Paperback | $20.00 Short | £13.95 | ISBN: 9780262517584 | 312 pp. | 6 x 9 in | 4 line drawings, 6 graphs, 2 figures, 1 table| January 2012
ebook | $14.00 Short | ISBN: 9780262253406 | 312 pp. | 6 x 9 in | 4 line drawings, 6 graphs, 2 figures, 1 table| January 2012
The explanatory power of economic theory is tested by the phenomenon of irrational consumption, examples of which include such addictive behaviors as disordered and pathological gambling. Midbrain Mutiny examines different economic models of disordered gambling, using the frameworks of neuroeconomics (which analyzes decision making in the brain) and picoeconomics (which analyzes patterns of consumption behavior), and drawing on empirical evidence about behavior and the brain.
The book describes addiction in neuroeconomic terms as chronic disruption of the balance between the midbrain dopamine system and the prefrontal and frontal serotonergic system, and reviews recent evidence from trials testing the effectiveness of antiaddiction drugs. The authors argue that the best way to understand disordered and addictive gambling is with a hybrid picoeconomic-neuroeconomic model.
About the Authors
Don Ross is Professor of Economics and Dean of Commerce at the University of Cape Town, and Research Fellow in the Center for Economic Analysis of Risk at Georgia State University. He is the author of Economic Theory and Cognitive Science: Microexplanation (MIT Press, 2005), companion volume to Midbrain Mutiny.
Carla Sharp is Associate Professor of Psychology at the University of Houston.
Rudy E. Vuchinich was formerly Professor of Psychology at the University of Alabama at Birmingham.
David Spurrett is Professor of Philosophy and Director of the Cognitive Science Program at the Howard College Campus of the University of KwaZulu-Natal, South Africa.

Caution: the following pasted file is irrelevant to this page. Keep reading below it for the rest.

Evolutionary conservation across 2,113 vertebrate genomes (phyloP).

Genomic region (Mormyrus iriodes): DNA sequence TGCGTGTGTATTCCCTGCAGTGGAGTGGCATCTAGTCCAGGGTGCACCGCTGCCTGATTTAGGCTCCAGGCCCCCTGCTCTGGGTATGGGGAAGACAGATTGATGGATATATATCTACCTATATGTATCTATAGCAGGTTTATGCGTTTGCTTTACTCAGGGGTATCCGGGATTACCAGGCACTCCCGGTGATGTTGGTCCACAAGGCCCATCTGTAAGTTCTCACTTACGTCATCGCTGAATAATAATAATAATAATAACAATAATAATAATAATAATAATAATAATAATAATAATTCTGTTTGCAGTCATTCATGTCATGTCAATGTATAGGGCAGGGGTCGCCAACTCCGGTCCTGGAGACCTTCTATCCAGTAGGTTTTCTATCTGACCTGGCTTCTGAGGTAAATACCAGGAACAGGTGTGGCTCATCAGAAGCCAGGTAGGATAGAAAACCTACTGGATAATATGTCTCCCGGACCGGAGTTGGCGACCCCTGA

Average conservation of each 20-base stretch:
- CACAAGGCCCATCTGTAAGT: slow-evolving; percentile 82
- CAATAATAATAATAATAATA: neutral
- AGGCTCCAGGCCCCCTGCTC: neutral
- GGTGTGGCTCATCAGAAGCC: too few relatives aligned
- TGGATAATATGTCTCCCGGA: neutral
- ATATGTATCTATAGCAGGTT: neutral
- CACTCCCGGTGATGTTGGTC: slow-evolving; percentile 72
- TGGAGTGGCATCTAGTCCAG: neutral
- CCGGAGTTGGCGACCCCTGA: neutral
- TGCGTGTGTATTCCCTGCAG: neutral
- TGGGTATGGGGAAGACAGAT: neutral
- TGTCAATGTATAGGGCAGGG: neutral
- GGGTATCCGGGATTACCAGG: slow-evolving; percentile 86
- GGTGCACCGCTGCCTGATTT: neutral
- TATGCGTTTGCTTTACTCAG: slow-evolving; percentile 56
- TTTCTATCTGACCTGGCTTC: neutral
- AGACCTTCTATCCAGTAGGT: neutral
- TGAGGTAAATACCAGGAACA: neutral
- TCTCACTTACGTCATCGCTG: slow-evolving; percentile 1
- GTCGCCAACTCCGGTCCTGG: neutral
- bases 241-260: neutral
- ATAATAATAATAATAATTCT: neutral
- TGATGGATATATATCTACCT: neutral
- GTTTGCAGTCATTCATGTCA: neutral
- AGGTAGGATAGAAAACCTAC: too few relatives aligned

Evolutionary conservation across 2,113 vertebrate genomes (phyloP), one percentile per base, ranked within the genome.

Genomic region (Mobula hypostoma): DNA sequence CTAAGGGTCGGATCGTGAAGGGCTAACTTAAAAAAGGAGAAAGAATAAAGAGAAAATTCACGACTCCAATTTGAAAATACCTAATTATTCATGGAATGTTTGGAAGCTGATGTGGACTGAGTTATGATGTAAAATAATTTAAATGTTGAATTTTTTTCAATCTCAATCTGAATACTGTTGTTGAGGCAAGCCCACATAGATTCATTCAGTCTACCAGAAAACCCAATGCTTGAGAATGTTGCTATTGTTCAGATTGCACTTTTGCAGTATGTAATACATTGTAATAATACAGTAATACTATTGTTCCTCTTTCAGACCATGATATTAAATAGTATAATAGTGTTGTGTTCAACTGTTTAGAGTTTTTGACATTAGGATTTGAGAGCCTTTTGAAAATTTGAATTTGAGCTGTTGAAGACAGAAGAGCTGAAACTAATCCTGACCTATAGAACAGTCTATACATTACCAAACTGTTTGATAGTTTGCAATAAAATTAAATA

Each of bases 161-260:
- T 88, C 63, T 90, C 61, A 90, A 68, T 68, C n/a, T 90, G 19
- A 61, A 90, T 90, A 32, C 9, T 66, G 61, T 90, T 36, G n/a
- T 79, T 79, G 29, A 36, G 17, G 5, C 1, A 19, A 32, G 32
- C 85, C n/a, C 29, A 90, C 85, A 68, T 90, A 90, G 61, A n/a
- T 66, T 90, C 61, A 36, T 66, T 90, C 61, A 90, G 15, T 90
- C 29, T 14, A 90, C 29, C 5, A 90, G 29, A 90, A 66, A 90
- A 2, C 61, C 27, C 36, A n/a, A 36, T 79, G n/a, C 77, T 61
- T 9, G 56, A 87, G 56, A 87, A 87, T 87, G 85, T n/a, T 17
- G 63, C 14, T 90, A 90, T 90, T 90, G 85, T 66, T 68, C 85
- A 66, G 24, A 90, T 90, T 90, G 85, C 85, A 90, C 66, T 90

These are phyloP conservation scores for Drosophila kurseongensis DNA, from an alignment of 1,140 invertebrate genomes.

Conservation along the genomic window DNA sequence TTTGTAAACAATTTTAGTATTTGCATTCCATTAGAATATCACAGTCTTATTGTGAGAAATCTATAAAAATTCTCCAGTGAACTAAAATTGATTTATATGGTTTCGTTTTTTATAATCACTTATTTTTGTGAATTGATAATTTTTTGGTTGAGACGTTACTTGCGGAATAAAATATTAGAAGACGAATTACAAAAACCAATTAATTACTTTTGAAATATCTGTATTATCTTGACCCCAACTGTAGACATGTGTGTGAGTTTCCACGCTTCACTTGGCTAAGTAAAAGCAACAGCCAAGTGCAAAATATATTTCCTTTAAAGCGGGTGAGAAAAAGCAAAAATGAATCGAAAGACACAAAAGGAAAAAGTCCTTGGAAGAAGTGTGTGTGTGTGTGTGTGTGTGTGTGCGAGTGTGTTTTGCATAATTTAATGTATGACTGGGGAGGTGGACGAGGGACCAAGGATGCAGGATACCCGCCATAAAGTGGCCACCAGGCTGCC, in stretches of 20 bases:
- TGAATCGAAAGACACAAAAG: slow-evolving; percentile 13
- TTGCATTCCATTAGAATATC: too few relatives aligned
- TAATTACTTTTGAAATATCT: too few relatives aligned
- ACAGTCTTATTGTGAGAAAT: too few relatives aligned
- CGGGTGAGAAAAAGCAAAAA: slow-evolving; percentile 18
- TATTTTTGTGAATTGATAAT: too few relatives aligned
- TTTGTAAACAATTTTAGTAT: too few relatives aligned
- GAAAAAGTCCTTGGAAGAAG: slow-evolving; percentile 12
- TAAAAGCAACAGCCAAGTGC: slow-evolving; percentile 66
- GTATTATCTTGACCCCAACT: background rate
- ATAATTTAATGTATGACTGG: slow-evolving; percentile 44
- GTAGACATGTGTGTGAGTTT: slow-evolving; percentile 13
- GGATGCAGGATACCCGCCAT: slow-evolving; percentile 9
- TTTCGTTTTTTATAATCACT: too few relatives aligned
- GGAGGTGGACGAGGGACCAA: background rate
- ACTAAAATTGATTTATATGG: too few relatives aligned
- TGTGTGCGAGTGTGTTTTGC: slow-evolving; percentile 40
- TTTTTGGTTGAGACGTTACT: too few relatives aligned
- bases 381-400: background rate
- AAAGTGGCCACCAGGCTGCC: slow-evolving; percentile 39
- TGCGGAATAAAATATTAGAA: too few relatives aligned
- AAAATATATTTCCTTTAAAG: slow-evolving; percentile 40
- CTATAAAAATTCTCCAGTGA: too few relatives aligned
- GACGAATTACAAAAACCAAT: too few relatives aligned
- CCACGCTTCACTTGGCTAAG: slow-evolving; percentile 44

"Relying on findings from the burgeoning area of Neuroeconomics, Midbrain Mutiny makes the case that the neural basis of addiction's core is in sight. It is so convincing, in large part, because it simultaneously illuminates the very behavioral findings that have led others to doubt the feasibility of such a reduction. This is sure-footed pragmatism and, indeed, scientific unification at its most thrilling!"—John Monterosso, University of California, Los Angeles
"In this bold synthesis of contemporary research and theory bringing together advances in behavioral- and neuro- economics, Ross and colleagues provide a novel understanding of addiction and apply it to the growing international challenge of pathological gambling. This book is a must read for anyone interested in the science of addiction and addictive gambling and I predict will soon become the standard work for understanding the neuroscientific basis of gambling disorders."—Warren K. Bickel, Mills Chair of Alcoholism and Drug Abuse Prevention, and Director, Center for Addiction Research, University of Arkansas for Medical Sciences
"Midbrain Mutiny gathers together all current, significant research and theory on the psychology and neurology and economics of gambling. In this truly excellent book the authors organize that material, reconcile apparent differences, and make the compelling argument that we are on the verge of a significant breakthrough in treatment of disordered gambling."—Howard Rachlin, Psychology Department, State University of New York, Stony Brook
"Researchers who want to study impulsive or irrational behavior are well advised to study gambling. It shares with substance addictions a concrete consumption pattern and physiological adaptation, and shares with purely emotional impulses the absence of an ingested agent and an allure for people of all levels of sophistication. Midbrain Mutiny integrates a wide range of research findings on impulsive motivation in general, and on gambling in particular, to develop a parsimonious model of disordered gambling that can also illuminate many other problem behaviors. The result is a superb platform on which neurophysiologists, imaging researchers, psychologists, economists, and philosophers of mind will be able to meet and connect their findings."—George Ainslie, Department of Veterans Affairs Medical Center, and Temple Medical College